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The Last Tycoons: The Secret History of Lazard Frères & Co.

3.85  ·  Rating details ·  1,054 ratings  ·  56 reviews
A grand and revelatory portrait of Wall Street's most storied investment bank
Wall Street investment banks move trillions of dollars a year, make billions in fees, pay their executives in the tens of millions of dollars. But even among the most powerful firms, Lazard Freres & Co. stood apart. Discretion, secrecy, and subtle strategy were its weapons of choice. For more tha
Hardcover, 742 pages
Published April 3rd 2007 by Doubleday Books
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 ·  1,054 ratings  ·  56 reviews

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Maciej Nowicki
Mar 07, 2019 rated it really liked it
The Last Tycoons, won the Business Book of the Year by Goldman Sachs in 2007. It tells a story of Lazard, a financial advisory and asset management firm. It is especially the history of the incredible people who worked there, at an obscure French investment bank, once so mysterious and so poorly understood until 1995 when the three Lazard Freres partnerships have banded together in order to form a new partnership, Lazard Capital Markets, to improve their financing and trading activities in Europ ...more
Kirk Houghton
Jul 11, 2016 rated it really liked it  ·  review of another edition
Lazard Ltd is one of the most prestigious investment banks in the world, yet one of the least recognisable to the general public. Everybody has an opinion on the dubious nature of corporate- lending institutions that are supposed to oil the wheels of economic growth, yet Lazard Ltd has faced none of the opprobrium its rivals have lived with since September 2008. The chances are you might be learning of its existence for the first time by reading this review.

William D. Cohan’s history of Lazard F
Tom Schulte
Jul 08, 2019 rated it liked it
Subtitled “The Secret History of Lazard Frères & Co. ”, this is the story of simultaneous birth of globe-spanning financial empires and financial mismanagement that could harm millions.
Mar 16, 2009 rated it it was amazing  ·  review of another edition
Compelling history of Lazard Frères & Co.

If investment banking and the history of big deals fascinate you, getAbstract invites you to sit down with this compelling history of Lazard Frères & Co., from its humble beginnings through its astounding success. The stories of the dominant personalities who used the Lazard mystique to garner unbelievable fees are legendary. As a former journalist and Lazard banker, William D. Cohan has the skill and qualifications to tell this story. While he covers ma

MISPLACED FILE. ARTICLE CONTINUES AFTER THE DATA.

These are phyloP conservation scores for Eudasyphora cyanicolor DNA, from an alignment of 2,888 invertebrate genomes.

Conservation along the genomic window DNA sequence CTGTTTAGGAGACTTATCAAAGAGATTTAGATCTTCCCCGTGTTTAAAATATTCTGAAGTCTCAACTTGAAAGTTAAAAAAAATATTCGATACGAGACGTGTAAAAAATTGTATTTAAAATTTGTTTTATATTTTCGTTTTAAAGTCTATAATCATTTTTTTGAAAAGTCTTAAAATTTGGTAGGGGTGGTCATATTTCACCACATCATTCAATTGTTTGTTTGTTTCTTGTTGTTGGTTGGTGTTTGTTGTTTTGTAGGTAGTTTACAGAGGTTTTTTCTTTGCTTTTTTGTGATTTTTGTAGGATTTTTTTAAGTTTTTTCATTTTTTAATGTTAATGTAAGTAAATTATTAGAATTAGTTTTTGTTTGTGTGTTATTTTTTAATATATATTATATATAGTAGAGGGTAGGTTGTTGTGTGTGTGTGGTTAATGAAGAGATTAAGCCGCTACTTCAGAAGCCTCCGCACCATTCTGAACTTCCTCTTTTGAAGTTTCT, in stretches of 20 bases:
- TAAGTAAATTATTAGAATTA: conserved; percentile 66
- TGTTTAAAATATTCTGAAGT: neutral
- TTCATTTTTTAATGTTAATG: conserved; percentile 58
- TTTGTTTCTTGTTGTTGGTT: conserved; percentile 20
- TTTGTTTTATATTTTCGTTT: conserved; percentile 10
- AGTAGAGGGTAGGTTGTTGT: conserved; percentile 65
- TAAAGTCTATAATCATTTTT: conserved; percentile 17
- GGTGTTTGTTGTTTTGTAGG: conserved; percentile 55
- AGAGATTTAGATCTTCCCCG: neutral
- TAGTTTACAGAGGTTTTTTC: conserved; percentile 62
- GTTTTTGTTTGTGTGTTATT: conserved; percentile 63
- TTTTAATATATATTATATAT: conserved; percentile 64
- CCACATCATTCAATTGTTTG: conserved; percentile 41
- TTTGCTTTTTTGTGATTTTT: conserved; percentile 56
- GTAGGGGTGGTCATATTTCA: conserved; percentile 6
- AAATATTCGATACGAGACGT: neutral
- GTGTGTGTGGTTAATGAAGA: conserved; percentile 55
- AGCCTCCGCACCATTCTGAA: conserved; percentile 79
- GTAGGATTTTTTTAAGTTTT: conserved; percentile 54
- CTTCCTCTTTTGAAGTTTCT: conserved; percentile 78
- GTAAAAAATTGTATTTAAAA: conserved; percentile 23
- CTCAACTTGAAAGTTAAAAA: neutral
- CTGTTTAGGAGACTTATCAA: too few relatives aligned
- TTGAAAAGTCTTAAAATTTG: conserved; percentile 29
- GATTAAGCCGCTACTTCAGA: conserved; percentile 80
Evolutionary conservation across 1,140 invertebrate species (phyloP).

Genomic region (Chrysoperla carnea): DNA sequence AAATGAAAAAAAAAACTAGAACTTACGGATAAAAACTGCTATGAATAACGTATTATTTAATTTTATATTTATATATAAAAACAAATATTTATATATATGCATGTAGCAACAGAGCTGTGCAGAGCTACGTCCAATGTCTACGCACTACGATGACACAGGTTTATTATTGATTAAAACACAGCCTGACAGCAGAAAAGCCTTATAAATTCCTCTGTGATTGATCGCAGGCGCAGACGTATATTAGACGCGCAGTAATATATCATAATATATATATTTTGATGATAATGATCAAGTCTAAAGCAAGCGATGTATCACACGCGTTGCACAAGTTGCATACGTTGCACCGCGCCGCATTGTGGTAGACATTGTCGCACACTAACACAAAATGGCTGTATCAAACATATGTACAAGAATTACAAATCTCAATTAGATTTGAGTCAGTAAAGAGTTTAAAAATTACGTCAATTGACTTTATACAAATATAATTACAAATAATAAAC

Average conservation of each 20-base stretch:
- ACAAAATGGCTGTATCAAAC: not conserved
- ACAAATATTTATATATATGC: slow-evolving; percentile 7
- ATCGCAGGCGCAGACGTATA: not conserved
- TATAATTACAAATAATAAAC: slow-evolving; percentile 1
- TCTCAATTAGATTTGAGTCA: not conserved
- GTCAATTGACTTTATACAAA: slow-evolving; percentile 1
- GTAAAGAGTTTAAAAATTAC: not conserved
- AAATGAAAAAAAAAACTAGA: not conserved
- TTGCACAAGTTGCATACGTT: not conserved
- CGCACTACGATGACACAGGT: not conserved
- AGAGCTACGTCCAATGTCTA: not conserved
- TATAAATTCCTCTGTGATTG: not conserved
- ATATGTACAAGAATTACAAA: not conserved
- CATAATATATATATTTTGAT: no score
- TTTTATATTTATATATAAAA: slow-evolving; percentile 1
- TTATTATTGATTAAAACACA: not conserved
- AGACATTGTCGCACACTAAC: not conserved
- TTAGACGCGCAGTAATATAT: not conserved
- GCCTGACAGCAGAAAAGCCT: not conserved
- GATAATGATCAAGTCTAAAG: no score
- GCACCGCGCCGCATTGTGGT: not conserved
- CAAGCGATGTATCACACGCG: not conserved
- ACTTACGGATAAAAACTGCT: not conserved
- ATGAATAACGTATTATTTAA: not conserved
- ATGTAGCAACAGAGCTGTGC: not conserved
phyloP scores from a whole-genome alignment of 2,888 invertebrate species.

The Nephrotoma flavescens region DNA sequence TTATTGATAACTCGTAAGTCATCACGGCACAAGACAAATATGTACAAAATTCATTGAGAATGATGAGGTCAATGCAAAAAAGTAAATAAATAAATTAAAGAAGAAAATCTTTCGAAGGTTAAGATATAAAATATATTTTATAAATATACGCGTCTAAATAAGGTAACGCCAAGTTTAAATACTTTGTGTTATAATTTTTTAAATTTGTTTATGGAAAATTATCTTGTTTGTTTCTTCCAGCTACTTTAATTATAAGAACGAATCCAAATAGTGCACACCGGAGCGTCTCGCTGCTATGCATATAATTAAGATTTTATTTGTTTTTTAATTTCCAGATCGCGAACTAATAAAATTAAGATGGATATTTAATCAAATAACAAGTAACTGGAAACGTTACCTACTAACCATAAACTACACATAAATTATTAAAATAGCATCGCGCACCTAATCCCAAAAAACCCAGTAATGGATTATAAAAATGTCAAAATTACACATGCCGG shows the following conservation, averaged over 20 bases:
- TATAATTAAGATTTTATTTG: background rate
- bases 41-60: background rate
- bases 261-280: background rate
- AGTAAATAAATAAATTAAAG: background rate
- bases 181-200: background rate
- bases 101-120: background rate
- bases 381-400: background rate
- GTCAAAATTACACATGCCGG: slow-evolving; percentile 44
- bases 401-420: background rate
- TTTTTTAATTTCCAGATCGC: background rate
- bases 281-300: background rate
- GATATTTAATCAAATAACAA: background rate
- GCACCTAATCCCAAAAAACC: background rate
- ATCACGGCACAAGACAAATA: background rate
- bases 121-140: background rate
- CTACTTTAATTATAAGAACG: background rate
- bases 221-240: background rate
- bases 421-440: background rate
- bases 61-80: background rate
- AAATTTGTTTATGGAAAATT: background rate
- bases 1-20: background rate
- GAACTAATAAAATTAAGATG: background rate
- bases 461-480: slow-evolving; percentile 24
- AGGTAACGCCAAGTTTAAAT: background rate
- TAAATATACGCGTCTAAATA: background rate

Oct 23, 2007 rated it it was ok
The author is a former banker and journalist, and he writes like the former. His stylistic quirks - he tends to complete rather nondescript thoughts with menaningless quotations from the players which add nothing - are annoying and amateurish. And while it is well researched and footnoted, the history of the once secretive Lazard Freres is not all that exciting. However, there is some juicy gossip, and the best portions center on the massive egos of the various stars in the firm. Those chapters ...more
James Loftus
Jan 22, 2008 rated it liked it
Will written, but LONG and really only for the die hard lover of the history of wall street. On a positive note I thought it was fair and well researched and did not have an agenda, a big bonus considering it was written by a former Lazard partner.
Jul 31, 2008 rated it liked it
Shelves: business-books
This is a gossipy history of an investment bank, most of it dedicated to the last 20 years where the most gossip is available. It contains all of the joys and limitations of good gossip, although non-bankers may find the descriptions of the various compensation packages a little arcane.
Samuel Maina
Mar 14, 2021 rated it really liked it
This is one of those books that opened up to me a whole world of Mergers and Acquisitions and how the Corporate world is shark infested.
The intrigues in this book about running a company and the Corporate Law that goes with it...jump out of the book like a movie. Investment bankers are shrewd Lawyers who play the numbers game.
I am still unable to explain the link between rich men and their love for collecting art.
I also found out that rich men have specific places where they hang out.
Michael to
Aug 07, 2019 rated it it was ok  ·  review of another edition